The 8th Biennial Meeting of States (BMS8) on the Programme of Action to Prevent, Combat and Eradicate the Illicit Trade in Small Arms and Light Weapons in All Its Aspects (PoA), took place from June 27-July 1, 2022, in person, at the UN Headquarters in New York. The BMS8 concluded with the successful adoption by consensus of its Outcome Document

Adopted in 2000, the PoA is a politically (non-legally binding) document that establishes a normative framework aimed to “prevent, combat and eradicate the illicit trade in small arms and light weapons in all its aspects”. With the adoption of the PoA, UN member states have committed to develop and strengthen national legislation, regulations and systems including transfer controls, stockpile management related to small arms and light weapons in order to prevent their illicit trade and diversion. The PoA was complemented by the adoption of the International Tracing Instrument (ITI) in 2005. The ITI enables States to identify and trace, in a timely and reliable manner, illicit small arms and light weapons.

As agreed at BMS7 last  26–30 July 2021, the main focus of BMS8 was to enhance modalities and procedures of international cooperation assistance. Noting “the benefit of coordinated action, with a view to preventing and reducing the risks of diversion, illicit manufacturing and trafficking of small arms and light weapons” (para. 59), the BMS8 outcome document contains several references to the importance of strengthening cooperation, subregional, regional and cross-regional coordination, promoting information sharing and reinforcing national control measures.  

NGO segment during BMS8


One of the main contentions during the BMS8 open debate was the formal recognition of synergies between the PoA and other instruments and frameworks, including the ATT, Firearms Protocol, Women Peace and Security, the Secretary General’s Agenda for Disarmament. A number of states from Europe, Latin America, and Asia-Pacific pointed to the importance of linking the PoA with other international frameworks as a way to ensure harmonization and coordination of implementation efforts at the national and regional level.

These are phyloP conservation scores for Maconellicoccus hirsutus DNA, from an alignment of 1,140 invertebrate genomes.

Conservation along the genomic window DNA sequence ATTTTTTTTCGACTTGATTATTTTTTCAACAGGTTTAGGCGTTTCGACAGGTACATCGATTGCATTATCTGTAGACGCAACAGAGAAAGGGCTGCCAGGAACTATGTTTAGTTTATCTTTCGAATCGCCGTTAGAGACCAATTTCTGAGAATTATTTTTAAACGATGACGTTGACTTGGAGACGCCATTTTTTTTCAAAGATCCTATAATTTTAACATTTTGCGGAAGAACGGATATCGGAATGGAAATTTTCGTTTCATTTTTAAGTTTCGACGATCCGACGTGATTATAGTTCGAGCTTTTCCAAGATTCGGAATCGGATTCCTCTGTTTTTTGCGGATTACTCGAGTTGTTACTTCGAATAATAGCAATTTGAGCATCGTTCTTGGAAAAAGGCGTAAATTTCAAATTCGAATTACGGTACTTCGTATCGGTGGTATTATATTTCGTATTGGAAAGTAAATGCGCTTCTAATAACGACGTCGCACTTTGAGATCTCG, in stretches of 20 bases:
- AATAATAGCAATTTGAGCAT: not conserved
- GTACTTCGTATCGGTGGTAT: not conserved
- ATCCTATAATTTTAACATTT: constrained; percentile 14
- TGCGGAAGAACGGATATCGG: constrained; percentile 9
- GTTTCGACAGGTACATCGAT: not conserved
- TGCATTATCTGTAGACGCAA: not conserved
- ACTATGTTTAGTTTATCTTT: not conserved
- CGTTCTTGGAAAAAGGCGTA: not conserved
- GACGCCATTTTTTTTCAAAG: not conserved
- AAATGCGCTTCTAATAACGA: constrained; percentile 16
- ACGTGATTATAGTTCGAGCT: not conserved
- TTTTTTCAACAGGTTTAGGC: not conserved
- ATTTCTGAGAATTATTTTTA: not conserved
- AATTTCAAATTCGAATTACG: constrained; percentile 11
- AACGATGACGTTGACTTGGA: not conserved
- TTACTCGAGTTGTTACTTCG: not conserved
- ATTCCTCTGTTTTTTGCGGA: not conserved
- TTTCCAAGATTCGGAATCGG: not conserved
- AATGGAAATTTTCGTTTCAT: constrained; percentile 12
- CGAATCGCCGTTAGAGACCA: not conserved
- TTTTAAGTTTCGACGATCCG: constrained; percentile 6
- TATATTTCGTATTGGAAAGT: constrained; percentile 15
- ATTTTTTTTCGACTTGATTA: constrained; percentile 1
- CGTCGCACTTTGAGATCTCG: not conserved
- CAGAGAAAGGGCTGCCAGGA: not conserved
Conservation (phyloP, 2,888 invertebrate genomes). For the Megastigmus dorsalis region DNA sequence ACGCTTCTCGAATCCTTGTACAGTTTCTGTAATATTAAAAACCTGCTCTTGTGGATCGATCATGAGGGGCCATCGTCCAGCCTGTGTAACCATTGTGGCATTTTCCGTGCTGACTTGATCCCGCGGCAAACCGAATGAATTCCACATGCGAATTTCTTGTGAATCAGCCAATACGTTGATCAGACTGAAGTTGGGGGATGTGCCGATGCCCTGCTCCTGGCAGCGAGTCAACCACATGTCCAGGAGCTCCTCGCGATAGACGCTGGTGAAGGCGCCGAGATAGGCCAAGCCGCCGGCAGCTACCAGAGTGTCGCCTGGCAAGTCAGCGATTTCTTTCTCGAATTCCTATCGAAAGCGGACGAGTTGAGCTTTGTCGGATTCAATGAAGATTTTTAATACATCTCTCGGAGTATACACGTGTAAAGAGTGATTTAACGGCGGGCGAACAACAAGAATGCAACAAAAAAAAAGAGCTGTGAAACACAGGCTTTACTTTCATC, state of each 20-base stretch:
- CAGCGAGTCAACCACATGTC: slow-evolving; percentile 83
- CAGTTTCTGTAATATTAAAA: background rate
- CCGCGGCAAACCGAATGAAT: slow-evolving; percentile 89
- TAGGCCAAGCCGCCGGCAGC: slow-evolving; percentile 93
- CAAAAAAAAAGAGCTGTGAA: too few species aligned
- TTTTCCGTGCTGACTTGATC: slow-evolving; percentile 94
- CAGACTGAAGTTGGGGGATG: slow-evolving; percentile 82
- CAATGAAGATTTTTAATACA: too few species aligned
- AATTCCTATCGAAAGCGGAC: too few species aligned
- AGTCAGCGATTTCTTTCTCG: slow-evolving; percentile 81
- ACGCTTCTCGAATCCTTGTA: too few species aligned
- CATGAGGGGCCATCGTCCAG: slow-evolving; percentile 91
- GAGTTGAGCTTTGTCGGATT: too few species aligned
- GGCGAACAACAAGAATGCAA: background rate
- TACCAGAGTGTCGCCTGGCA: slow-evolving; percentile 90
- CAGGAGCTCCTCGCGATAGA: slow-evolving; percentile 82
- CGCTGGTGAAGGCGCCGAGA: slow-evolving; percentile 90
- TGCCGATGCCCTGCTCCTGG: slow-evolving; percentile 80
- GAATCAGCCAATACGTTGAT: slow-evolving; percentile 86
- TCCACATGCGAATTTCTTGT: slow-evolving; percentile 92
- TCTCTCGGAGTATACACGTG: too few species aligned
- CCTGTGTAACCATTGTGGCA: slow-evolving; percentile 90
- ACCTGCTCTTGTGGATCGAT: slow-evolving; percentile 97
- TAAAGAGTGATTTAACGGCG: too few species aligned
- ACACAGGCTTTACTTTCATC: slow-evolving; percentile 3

In particular, the EU emphasized that the prevention of diversion of illicit small arms and light weapons constitutes the undeniable link between the PoA and ATT, especially with the incoming first meeting of the Diversion Information and Exchange Forum, expected to take place at the Eights Conference of States Parties to the ATT (CSP8). However, other UN Member states, including Cuba, Egypt, Iran, remain firm in their belief that the PoA, which was adopted by consensus, must not be linked to documents which do not benefit from the universal support of all UN member states. 

In support of synergies with the ATT and other instruments,  the BMS8 final document included in para. 34 a commitment by states to “ensure that international humanitarian law and international human rights law are taken into consideration in national small arms and light weapons transfer decisions.” This paragraph reaffirms and strengthens the original provision in the UNPoA which requires states to assess the risk that the goods will be used to commit or facilitate serious violations of relevant international law. The ATT, through Article 7, includes a list of the potential risks states should and must consider when making an export decision, including whether the arms could be used to commit or facilitate a serious violation of international humanitarian law or human rights law.